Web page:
William Adelin , (5 August 1103 - 25 November 1120 ). He married Matilda (d.1154), daughter of Fulk V, Count of Anjou .

Second marriage
On 29 January 1121 he married Adeliza , daughter of Godfrey I of Leuven , Duke of Lower Lotharingia and Landgrave of Brabant , but there were no children from this marriage. Left without male heirs, Henry took the unprecedented step of making his barons swear to accept his daughter Empress Matilda , widow of Henry V, the Holy Roman Emperor , as his heir.

Death and legacy

Henry visited Normandy in 1135 to see his young grandsons, the children of Matilda and Geoffrey. He took great delight in his grandchildren, but soon quarrelled with his daughter and son-in-law and these disputes led him to tarry in Normandy far longer than he originally planned.

Henry died on 1 December 1135 of food poisoning from eating "a surfeit of lampreys " (of which he was excessively fond) at Saint-Denis-en-Lyons (now Lyons-la-Forêt ) in Normandy. His remains were sewn into the hide of a bull to preserve them on the journey, and then taken back to England and were buried at Reading Abbey , which he had founded fourteen years before. The Abbey was destroyed during the Protestant Reformation . No trace of his tomb has survived, the probable site being covered by St James' School. Nearby is a small plaque and a large memorial cross stands in the adjoining Forbury Gardens .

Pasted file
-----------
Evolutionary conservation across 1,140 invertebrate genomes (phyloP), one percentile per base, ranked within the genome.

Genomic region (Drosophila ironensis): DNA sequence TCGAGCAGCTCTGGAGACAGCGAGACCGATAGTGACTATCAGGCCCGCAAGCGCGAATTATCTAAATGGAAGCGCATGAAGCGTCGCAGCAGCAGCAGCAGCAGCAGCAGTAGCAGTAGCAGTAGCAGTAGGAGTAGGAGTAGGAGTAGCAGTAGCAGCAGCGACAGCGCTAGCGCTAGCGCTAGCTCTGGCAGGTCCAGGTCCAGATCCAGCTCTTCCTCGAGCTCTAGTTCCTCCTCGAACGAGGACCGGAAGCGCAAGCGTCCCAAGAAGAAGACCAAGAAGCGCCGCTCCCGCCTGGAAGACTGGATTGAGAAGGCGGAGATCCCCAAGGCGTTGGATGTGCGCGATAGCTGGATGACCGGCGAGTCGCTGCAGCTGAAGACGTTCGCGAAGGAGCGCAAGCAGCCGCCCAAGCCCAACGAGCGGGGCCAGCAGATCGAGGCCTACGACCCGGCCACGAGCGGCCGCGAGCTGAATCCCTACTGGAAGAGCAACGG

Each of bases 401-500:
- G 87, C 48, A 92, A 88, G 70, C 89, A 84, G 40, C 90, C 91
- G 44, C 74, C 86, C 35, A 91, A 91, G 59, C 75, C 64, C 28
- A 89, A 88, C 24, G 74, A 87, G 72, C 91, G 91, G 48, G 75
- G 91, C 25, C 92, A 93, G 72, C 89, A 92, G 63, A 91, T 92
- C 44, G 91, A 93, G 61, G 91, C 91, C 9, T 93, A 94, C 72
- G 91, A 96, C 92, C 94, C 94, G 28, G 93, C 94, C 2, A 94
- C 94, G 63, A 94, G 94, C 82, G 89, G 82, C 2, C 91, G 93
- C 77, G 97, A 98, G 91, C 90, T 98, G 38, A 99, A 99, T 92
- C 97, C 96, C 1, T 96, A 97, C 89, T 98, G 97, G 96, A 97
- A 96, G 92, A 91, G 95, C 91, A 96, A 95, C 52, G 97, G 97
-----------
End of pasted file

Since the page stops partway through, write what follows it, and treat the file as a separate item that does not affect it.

Although Henry's barons had sworn allegiance to his daughter as their Queen, her gender and her remarriage into the House of Anjou , an enemy of the Normans, allowed Henry's nephew Stephen of Blois , to come to England and claim the throne with popular support.

The struggle between the former Empress and Stephen resulted in a long civil war known as the Anarchy . The dispute was eventually settled by Stephen's naming of Matilda's son, Henry Plantagenet , as his heir in 1153.

Illegitimate children
King Henry is famed for holding the record for the largest number of acknowledged illegitimate children born to any English king, with the number being around 20 or 25. He had many mistresses, and identifying which mistress is the mother of which child is difficult. His illegitimate offspring for whom there is documentation are:
Robert, 1st Earl of Gloucester . Often, said to have been a son of Sybil Corbet.
Maud FitzRoy, married Conan III, Duke of Brittany
Constance FitzRoy, married Richard de Beaumont
Mabel FitzRoy, married William III Gouet
Aline FitzRoy, married Matthieu I of Montmorency
Gilbert FitzRoy, died after 1142. His mother may have been a sister of Walter de Gand.
Emma, born c. 1138; married Gui de Laval, Lord Laval. [Uncertain, born 2 years after Henry died.][2]

With Edith